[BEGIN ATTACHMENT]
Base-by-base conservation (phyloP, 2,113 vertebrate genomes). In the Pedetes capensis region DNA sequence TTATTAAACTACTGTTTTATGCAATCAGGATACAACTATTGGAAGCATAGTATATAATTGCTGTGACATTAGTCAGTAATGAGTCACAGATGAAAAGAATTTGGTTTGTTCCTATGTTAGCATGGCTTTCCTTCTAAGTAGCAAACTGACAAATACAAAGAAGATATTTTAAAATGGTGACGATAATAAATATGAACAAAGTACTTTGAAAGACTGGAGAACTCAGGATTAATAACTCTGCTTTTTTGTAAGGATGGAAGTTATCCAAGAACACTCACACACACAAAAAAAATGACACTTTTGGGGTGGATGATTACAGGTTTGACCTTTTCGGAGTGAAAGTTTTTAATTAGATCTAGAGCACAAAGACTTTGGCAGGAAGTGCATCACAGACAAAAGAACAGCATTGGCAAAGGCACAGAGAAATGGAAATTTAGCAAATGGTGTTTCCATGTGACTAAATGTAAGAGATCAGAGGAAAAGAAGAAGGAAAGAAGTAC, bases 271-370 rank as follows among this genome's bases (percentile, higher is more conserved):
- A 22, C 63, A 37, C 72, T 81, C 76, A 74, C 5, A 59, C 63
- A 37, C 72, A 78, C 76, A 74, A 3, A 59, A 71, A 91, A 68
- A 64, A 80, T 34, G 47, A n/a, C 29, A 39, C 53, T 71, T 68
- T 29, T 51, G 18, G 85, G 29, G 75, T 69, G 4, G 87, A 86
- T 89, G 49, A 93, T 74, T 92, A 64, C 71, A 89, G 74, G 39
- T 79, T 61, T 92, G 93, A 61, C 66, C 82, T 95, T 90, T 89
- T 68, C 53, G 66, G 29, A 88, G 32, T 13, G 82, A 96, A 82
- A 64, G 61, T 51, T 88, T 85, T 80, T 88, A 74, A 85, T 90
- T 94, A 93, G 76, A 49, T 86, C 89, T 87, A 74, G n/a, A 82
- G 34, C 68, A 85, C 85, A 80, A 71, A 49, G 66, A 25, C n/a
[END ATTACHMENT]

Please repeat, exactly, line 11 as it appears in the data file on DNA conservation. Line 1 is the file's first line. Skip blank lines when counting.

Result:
- G 34, C 68, A 85, C 85, A 80, A 71, A 49, G 66, A 25, C n/a